NORMAL — Michelle Duggar doesn’t claim to be a professional parent, but the mother of 19 had plenty of advice for more than 3,000 moms at Friday’s opening of the Hearts at Home Conference at Illinois State University.
“I want to encourage moms like others encouraged me,” Duggar said during a break between conference sessions at Braden Auditorium.
Describing parenting as a “journey,” she and her husband, Jim Bob, shared what they have learned along the way during their joint keynote address and a “Practical Parenting Tips” workshop. The workshop encouraged mothers by giving them a glimpse into what isn’t shown on the couple’s weekly TLC reality show, “19 Kids and Counting.”
“You really can’t eat off our floor,” said Michelle Duggar, describing how breakfast cereal often hardens on the floor. “The reality of life is we are a big family that makes big messes.”
And, while their children may seem to always get along on their show, they do argue and bicker, she said, adding there have been days when she felt she “refereed all day long.” The Duggars stressed “getting along” early, encouraged their children to think about how others feel and required them to apologize to each other.
The investment has paid off, Michelle Duggar said.
“The older ones are best friends because of the years we spent working with them when they are young,” she said.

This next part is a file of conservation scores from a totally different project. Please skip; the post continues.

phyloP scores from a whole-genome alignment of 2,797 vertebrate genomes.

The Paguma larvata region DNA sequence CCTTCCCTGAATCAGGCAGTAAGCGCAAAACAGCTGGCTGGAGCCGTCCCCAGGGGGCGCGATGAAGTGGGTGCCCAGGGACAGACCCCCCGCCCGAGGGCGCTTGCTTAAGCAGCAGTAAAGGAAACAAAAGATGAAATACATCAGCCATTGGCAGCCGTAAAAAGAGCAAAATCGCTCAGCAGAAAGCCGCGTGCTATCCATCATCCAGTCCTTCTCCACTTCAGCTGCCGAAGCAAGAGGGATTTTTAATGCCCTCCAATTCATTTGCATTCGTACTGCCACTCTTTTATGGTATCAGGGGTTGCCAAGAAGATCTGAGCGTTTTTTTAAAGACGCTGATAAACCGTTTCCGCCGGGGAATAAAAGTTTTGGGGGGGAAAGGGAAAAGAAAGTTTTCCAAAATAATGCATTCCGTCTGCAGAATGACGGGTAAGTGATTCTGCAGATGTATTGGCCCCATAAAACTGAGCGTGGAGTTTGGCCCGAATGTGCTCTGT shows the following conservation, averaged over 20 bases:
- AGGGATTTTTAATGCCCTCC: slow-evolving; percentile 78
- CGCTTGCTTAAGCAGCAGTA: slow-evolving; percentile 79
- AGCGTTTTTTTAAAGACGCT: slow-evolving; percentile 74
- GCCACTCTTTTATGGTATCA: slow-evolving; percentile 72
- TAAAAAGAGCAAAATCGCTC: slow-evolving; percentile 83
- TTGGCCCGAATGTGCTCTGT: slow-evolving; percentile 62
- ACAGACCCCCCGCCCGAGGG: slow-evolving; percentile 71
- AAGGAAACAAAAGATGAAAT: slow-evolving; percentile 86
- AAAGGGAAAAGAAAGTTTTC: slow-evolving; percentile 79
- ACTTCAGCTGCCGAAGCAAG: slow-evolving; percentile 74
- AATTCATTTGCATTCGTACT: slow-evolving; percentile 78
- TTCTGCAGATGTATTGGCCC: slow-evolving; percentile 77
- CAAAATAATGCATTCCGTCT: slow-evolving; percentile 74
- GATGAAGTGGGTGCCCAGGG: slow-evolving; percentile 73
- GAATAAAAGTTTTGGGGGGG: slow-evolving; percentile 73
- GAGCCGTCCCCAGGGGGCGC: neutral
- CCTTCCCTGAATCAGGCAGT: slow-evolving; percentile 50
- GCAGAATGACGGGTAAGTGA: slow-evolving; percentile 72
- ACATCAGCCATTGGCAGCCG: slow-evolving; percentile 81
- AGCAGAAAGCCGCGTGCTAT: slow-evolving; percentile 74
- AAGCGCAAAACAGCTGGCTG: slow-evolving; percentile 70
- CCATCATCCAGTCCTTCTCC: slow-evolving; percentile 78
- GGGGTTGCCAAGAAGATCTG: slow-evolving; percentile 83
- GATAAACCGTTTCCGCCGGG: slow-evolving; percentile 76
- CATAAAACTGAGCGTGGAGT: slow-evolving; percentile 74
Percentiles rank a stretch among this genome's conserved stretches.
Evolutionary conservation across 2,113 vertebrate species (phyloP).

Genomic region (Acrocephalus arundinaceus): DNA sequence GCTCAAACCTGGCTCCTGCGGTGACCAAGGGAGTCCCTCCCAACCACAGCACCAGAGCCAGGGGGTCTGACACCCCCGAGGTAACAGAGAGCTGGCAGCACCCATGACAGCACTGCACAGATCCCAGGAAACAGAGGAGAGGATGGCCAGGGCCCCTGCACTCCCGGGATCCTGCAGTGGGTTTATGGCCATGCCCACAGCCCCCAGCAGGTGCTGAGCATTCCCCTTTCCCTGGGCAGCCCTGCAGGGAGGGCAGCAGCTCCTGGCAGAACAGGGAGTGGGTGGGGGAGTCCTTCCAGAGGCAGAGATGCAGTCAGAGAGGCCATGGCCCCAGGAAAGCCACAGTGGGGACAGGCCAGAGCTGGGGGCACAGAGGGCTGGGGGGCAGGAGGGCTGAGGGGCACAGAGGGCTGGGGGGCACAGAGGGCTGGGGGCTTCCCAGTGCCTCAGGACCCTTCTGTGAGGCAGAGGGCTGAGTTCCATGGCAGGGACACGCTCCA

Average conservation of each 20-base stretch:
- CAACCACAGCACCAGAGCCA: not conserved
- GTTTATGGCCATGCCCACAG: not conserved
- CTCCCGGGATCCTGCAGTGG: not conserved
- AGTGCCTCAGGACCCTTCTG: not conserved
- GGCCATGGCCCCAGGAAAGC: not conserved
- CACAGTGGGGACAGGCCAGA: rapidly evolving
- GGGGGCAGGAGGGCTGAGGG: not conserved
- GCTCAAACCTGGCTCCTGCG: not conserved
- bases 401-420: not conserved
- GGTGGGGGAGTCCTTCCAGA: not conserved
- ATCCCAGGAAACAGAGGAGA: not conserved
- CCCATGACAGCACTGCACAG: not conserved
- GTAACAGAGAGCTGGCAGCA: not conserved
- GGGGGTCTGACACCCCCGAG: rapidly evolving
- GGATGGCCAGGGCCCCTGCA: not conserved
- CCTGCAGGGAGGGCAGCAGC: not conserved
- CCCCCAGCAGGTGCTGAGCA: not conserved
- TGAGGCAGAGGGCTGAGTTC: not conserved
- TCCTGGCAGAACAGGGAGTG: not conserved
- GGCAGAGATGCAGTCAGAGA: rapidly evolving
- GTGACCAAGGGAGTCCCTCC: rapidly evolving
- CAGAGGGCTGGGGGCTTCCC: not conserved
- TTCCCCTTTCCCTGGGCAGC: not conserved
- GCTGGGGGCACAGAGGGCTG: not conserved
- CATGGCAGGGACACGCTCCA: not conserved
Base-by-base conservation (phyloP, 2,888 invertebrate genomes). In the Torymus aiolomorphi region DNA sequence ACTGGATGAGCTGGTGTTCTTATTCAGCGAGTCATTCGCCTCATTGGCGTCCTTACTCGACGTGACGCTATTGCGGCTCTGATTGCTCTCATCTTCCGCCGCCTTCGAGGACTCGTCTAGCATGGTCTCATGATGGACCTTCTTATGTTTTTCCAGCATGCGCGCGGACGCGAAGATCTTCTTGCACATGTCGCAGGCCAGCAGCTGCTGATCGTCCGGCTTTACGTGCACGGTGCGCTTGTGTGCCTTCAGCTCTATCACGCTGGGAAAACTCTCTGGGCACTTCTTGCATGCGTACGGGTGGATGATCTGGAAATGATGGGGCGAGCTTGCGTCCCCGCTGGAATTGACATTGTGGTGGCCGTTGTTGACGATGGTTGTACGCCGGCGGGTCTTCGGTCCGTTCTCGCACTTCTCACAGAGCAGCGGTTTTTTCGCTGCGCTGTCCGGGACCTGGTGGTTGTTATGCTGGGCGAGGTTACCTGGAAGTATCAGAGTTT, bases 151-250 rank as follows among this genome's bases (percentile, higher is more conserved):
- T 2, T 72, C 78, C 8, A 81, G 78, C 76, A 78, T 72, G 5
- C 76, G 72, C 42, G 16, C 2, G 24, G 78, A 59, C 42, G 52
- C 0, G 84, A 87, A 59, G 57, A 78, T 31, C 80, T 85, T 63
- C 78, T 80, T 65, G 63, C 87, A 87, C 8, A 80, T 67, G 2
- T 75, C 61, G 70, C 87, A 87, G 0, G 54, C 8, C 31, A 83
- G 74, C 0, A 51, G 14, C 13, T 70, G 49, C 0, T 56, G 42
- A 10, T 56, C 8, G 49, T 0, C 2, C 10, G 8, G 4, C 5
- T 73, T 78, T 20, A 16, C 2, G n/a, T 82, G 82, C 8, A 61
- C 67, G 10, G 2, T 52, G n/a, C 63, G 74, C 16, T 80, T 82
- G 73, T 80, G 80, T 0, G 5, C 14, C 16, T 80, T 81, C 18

It was Michelle Duggar’s story about how she decided to always speak in a soft voice that impressed first-time attendee Cindy Penn, who traveled from Collierville, Tenn., to hear the couple speak.
“I love the fact that she chose self-control,” said Penn, a mother of four. “It inspires you to keep working and not give up.”
Hearts at Home CEO Jill Savage said talking about the spectrum of mothering moments — from the awesome to the frustrating — helps moms feel they are normal.
“All moms have the same needs,” said Savage, who noted the organization, once targeted at stay-at-home moms, now strives to reach all mothers.
It’s the connection to other moms that inspired Crista Albertson of Alpharetta, Ga., to organize a group of 13 friends and family members to attend Friday’s conference.
“We are all going through trials. I don’t feel alone,” said Albertson, a mother of four who has attended all but two of Hearts at Home conferences in the past 15 years.
While moms share needs, so do children. Michelle Duggar said she hoped moms would take home one very important lesson.
“Love your kids, because they grow up so fast,” she said.
The conference continues Saturday on the ISU campus.